SAP applications ecosystem spawns new capabilities, performance opportunities
When discussion steers toward concepts such as partner ecosystems and integration middleware, the business imperatives behind the concepts can get lost pretty easily. But not for Tom Alloway and other managers at NOVA Chemicals. Alloway is corporate advanced process control (APC) leader at the Pittsburgh-based manufacturer of plastics and chemicals.
When discussion steers toward concepts such as partner ecosystems and integration middleware, the business imperatives behind the concepts can get lost pretty easily. But not for Tom Alloway and other managers at NOVA Chemicals.
Alloway is corporate advanced process control (APC) leader at the Pittsburgh-based manufacturer of plastics and chemicals. He says NOVA is using a composite application based on software from SAP and its partner Pavilion Technologies that combines Pavilion's predictive capabilities for plant-floor performance with data drawn from an SAP ERP system to arrive at profit-related insight that optimizes capacity. SAP's NetWeaver integration and application platform—as well as its efforts in building a strong partner ecosystem—helped make such solutions possible.
But to Alloway and his colleagues, all that really matters is the information itself.
“For most of us, we don't even know NetWeaver is there as part of this solution,” says Alloway. “We just think in terms of the new capability that we have—this new view of information for capacity optimization.”
SAP and its independent software vendors (ISV) are busy offering up a new breed of joint solutions that use NetWeaver as the glue. The size of this ecosystem is expanding, with more than 2,000 ISVs involved. Dozens have attained Powered by NetWeaver certification, which is based on using at least two pieces of the NetWeaver stack.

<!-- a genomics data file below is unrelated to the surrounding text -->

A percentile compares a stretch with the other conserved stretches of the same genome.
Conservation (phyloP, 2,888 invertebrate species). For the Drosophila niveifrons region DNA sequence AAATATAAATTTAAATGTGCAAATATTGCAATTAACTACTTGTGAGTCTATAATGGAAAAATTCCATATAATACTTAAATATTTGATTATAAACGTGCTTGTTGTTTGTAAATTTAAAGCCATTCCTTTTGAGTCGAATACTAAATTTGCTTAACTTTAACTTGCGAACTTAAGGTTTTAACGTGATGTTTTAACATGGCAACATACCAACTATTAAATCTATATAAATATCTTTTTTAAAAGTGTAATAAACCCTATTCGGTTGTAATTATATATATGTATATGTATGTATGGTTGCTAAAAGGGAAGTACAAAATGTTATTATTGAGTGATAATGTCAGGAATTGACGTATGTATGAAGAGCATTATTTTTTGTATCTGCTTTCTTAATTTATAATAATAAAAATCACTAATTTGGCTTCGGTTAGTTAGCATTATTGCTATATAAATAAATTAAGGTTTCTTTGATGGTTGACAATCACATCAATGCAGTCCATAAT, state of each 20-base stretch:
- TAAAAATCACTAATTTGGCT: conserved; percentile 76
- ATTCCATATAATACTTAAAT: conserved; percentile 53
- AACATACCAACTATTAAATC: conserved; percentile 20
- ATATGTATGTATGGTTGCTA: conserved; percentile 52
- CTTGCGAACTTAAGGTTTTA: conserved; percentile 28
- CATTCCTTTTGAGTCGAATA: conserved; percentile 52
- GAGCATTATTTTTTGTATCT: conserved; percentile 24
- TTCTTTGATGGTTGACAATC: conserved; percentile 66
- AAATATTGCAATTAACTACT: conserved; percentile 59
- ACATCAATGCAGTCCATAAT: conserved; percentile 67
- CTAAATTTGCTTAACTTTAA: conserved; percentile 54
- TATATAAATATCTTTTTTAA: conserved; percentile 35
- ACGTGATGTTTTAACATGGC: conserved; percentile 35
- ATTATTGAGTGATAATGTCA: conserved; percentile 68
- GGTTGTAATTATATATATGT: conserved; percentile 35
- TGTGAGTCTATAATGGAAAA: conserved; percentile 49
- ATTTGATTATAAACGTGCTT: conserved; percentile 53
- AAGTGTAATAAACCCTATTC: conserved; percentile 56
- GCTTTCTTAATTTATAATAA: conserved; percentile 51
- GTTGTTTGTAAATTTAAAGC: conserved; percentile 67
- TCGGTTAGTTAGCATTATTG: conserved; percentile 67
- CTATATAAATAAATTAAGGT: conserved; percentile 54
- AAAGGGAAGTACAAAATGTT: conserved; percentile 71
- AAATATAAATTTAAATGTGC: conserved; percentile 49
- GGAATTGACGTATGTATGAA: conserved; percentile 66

“SAP is doing very well with its ecosystem,” says Jim Shepherd, a senior VP with Boston-based AMR Research . “It has a very large customer base, and that's attractive from the ISV perspective. The ISVs are aware that NetWeaver certification—or even better, the Powered by NetWeaver status—is the price of entry for greater access with that customer base.”
Like its key ERP rivals Oracle and Microsoft, SAP realizes it needs a strong ecosystem.
“It's in the interest of the big suite vendors to nurture their ecosystems,” says Shepherd. “They need those partners to offer more complete solutions, and validate their platforms.”
Of course, the big ERP vendors have long-established partner programs as well as integration technology. Only in recent years have they introduced newer middleware platforms based on Web services technology rather than relying on application programming interfaces (API). In the view of many ISVs, SAP is proving itself a leader with NetWeaver and the resources invested around the platform.
“There is a real corporate commitment from SAP to go with this platform,” says Bob Salvucci, CEO of MCA Solutions , a service-parts planning vendor with Powered by NetWeaver status. “You can see the commitment in the organization SAP put behind NetWeaver and its partner programs. There is more realization today from SAP that they won't be able to build it all.”
Events and decisions